Between the Kia Optima and the existing Hyundai Sonata, it could be said that Korean automakers already offer some of the best cars in the midsize market. But the release of the new 2015 Sonata in New York today threatens to set a new standard of excellence in the marketplace.
Let’s start with the styling. Designers of midsize family cars face a daunting challenge, to create something memorable but not alienating from what is essentially the blandest of shapes. That being said, I think that what Hyundai has achieved with the new Sonata is impressive.
Hyundai’s Fluidic Sculpture 2.0 design language is on full display, and the results are a bold car with some truly special touches. I particularly like the new grille, which shares a bit of inspiration with its big brother the new Genesis.
Like the Genesis the side and rear profiles aren’t anything to write home about, but the overall effect is still handsome. And Hyundai says that this car is literally the sleekest in the business, with a drag coefficient lower than any non-hybrid in the class.
Beneath these sleek lines, the interior is actually remarkably cavernous. At more than 120 cubic feet of interior room, the new Sonata is not just the most spacious mid-size car in the market, according to your government it actually counts as a “large” car.
To haul around all this largeness, Hyundai is using more or less the same powertrains from the existing model. The base engine will be the 2.4-liter Theta GDI four-cylinder. But if you really want to move you have the option of selecting the Sport option with a muscular 2.0-liter turbocharged Theta motor that churns out 245 horsepower and 260 pound feet of torque. This also comes with a few fun styling details like a revised body kit and a D-cut steering wheel.
As for handling, the car rides on a new high strength steel platform that promises to be both lighter and stronger than the outgoing model. The new platform is connected to a revised multilink suspension, which will hopefully make this everyday car fun to drive everyday.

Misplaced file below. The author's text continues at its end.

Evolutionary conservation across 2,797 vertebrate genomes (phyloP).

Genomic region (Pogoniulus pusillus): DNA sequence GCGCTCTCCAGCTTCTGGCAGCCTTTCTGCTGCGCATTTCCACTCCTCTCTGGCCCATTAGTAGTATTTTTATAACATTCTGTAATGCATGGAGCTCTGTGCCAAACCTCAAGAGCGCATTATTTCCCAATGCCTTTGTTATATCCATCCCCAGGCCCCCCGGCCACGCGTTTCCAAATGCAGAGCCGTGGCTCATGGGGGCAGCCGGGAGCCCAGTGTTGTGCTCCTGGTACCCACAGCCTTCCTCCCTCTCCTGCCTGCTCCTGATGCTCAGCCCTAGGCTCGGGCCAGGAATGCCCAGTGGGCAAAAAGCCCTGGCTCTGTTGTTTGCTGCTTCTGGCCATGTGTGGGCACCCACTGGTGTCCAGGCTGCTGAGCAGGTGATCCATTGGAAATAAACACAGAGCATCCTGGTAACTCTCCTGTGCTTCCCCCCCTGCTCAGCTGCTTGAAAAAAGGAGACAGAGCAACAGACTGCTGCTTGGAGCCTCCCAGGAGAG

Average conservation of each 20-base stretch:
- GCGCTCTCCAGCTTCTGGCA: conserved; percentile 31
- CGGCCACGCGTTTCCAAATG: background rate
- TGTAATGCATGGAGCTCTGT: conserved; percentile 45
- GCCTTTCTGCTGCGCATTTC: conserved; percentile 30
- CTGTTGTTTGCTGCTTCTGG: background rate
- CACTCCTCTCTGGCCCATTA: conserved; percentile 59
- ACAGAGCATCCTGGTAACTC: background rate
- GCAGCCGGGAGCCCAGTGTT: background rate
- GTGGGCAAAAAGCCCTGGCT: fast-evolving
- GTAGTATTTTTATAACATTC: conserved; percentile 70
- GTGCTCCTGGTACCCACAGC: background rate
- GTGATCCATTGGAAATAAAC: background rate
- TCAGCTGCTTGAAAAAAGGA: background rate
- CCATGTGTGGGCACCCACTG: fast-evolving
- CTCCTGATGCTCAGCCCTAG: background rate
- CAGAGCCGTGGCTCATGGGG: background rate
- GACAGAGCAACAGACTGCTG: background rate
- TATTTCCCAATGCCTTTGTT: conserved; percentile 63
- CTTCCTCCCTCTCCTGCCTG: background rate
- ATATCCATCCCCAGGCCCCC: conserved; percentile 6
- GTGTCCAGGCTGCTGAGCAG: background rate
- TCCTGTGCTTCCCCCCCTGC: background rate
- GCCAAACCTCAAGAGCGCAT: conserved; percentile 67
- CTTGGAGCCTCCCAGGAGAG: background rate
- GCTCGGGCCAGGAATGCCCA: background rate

All of this is well and good, but what Hyundai seems most proud of is the available tech. At the heart of the car lies Hyundai’s new Bluelink 2.0. We had the opportunity to test the upscale version of this system in the new 2015 Genesis, and we liked it there. With 4G LTE, “eyes free” siri integration, and a range of streaming music and cloud computing services, the features are all there.
The interface seems fairly intuitive, and I particularly like the new 8 inch touchscreen that Hyundai is rolling out. However, as always with these systems the devil is in the details, and I am waiting a chance to test the system for an extended period before I am convinced. And because this is Hyundai we are talking about, all of these systems should come at a price where the competitors most exciting option is signature floor mats.
Taken all together the new Sonata promises to be a competitive entry into the midsize field, and if we are really lucky it might even be an exciting option for the practically minded buyer.
- The 2020 Hyundai Sonata Turbo shows value and performance can go hand in hand
- New Hyundai digital key app lets drivers replace car keys with a smartphone
- 2019 Toyota Camry XLE V6 review
- 2019 Mazda CX-3 Grand Touring AWD Review
- Drywall or kayaks? The 2020 Toyota Highlander is ready for your weekend plans